‘I was bound by the beard’

Connor Rice

The power of the unattainable is certainly compelling.

As I absentmindedly stared myself down in the mirror the other morning, I told myself that I needed a shave. However, realizing I was bound by the beard brought about some mixed emotions.

On one hand, here was one less thing I had to do. I, for once in my life, had an excuse to be lazy. I can’t shave. I’ve made a commitment to be part of something bigger than myself: a month-long celebration of grizzled, rugged facial hair.

But with that thought came the realization of what the word “can’t” means. While there are no actual repercussions for a quick trim, honor is at stake.

I went through a similar experience a few years ago when I claimed the straight-edge lifestyle. As a frequenter of hardcore punk shows, where this kind of attitude is surprisingly common, I fell in love with the idea of abstaining from alcohol and drugs. I felt empowered by it, much like the beard on my face does for me currently.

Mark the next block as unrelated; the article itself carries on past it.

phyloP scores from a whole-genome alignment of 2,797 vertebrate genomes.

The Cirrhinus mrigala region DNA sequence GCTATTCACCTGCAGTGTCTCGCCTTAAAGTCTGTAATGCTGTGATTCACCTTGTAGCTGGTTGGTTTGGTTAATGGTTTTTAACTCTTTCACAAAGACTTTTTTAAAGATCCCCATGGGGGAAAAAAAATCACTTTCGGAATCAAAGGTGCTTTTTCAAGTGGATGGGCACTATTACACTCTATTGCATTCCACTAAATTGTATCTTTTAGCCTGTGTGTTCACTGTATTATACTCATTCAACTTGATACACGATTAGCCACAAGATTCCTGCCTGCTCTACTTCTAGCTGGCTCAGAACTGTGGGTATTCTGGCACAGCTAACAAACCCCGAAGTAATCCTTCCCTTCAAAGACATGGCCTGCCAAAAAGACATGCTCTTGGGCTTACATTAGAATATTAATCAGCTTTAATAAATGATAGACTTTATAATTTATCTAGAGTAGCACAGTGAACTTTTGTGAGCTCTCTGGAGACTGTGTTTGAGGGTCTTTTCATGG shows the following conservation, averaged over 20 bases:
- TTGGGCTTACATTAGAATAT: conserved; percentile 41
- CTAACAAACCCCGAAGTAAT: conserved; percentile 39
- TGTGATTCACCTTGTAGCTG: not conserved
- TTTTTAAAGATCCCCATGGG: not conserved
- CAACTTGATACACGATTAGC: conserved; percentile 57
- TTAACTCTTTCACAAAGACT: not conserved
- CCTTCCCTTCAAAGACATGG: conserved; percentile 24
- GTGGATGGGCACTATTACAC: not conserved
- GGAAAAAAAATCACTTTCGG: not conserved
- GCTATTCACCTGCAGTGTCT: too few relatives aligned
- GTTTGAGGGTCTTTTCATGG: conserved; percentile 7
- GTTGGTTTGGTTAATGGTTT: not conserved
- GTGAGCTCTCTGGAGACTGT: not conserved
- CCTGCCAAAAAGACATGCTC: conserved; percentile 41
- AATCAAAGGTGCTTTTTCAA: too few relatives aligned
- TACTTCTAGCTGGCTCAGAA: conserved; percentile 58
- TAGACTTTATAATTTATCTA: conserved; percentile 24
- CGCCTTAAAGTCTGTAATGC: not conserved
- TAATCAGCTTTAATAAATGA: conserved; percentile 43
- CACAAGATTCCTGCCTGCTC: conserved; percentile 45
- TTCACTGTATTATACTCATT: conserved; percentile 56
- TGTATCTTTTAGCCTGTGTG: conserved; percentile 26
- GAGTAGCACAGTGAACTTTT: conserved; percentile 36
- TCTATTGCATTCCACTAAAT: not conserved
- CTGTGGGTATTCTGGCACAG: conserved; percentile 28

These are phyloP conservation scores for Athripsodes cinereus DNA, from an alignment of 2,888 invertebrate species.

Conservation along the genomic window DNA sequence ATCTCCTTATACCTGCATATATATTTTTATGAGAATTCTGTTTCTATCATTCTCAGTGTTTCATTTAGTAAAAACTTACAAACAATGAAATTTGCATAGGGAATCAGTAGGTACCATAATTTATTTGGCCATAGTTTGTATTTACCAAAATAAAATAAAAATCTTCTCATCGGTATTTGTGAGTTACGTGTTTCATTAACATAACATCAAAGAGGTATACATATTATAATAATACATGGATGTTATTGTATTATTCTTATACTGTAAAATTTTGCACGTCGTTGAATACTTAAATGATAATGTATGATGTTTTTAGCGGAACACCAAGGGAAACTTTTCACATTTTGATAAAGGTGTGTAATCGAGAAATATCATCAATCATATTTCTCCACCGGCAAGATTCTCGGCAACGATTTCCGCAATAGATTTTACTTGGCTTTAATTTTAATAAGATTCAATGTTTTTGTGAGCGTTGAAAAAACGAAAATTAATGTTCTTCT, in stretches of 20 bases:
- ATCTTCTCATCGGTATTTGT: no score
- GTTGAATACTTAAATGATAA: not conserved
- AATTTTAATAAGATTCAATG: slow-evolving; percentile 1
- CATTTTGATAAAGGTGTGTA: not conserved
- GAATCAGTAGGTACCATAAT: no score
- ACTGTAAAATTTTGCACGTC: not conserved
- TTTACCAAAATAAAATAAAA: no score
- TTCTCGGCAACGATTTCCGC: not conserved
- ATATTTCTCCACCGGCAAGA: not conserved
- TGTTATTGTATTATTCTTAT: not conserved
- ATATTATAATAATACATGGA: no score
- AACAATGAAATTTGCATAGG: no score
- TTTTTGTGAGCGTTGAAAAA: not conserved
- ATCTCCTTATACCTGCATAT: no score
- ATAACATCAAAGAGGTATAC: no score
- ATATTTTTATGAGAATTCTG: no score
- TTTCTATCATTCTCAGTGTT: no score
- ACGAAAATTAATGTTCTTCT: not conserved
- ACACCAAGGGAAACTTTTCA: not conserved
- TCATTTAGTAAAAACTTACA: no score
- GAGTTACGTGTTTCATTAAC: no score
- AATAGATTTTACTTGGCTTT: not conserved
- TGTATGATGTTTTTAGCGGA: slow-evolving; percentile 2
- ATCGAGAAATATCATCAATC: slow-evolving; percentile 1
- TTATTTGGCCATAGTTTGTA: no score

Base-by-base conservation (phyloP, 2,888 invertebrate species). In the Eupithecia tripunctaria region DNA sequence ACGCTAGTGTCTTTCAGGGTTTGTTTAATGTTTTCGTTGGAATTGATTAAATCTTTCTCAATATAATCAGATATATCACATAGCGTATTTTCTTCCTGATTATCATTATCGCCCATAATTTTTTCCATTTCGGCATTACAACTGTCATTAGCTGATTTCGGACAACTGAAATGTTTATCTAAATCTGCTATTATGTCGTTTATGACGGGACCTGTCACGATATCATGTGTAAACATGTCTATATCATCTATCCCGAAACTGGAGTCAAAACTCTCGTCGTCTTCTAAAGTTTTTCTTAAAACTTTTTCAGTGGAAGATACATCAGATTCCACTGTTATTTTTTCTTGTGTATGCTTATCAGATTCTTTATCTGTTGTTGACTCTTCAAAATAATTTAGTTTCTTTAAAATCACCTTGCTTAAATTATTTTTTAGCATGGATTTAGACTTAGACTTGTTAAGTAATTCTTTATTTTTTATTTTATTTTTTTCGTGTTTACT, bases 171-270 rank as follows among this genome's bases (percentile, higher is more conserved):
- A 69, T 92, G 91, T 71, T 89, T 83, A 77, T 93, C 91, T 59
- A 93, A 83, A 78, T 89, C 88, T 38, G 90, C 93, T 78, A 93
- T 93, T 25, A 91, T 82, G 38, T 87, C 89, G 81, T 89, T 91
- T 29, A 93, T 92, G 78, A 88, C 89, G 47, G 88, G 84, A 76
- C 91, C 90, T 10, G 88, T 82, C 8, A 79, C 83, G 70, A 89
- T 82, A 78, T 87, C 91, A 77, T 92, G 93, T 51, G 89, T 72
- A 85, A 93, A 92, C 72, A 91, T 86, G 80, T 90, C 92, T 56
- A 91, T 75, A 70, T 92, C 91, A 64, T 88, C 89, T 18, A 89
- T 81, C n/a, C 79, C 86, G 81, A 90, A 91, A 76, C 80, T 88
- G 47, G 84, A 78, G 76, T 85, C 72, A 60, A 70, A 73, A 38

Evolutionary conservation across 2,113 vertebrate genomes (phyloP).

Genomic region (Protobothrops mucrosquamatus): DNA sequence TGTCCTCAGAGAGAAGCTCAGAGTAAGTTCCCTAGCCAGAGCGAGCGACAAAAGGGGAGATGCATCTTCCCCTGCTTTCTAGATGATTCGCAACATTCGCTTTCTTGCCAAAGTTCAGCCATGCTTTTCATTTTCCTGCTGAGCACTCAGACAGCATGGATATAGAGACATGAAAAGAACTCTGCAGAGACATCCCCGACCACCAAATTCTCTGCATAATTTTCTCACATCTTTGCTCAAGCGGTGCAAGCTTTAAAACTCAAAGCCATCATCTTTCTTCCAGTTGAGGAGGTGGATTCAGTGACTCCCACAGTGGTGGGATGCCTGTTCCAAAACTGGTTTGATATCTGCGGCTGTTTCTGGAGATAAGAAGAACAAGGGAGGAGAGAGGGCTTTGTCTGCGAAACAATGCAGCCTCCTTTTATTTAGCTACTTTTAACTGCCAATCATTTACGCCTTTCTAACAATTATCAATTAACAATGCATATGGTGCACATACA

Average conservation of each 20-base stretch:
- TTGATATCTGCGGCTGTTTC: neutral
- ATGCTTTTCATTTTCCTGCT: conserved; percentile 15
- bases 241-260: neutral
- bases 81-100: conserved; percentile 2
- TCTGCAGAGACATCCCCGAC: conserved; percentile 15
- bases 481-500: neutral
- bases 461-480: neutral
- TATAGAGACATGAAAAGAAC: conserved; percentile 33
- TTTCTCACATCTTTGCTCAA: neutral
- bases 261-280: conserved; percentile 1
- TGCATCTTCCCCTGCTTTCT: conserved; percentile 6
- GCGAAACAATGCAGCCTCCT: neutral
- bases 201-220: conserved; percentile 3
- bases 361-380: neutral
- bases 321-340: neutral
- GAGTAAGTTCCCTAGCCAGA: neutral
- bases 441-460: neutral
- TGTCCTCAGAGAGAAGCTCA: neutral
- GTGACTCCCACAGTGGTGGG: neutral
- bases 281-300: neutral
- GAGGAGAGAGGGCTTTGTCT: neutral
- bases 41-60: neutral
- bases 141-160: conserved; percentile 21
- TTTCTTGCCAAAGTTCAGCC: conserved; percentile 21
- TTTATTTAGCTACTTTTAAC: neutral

But as time went on, straight-edge became less about “I don’t want to” and more about “I can’t.” So, I decided to have a drink. I decided to have a lot of them, in fact. I decided that I didn’t want to hold myself back anymore with labels and rules in which I didn’t believe.

And so, as I faced the minor dilemma that presented itself in my bathroom, I rubbed my beard and thought about the concept of committing to something and what that commitment actually means. Maybe it was the lack of permanence that growing facial hair touts, but I elected not to give up.

If you’re not shaving this month because you don’t want to, then more power to you. But if these last few weeks are going to prove to be a problem, then cut it off. Don’t go about doing things that you don’t actually want to do, even if they’re as trivial as No Shave November.

Life is too short.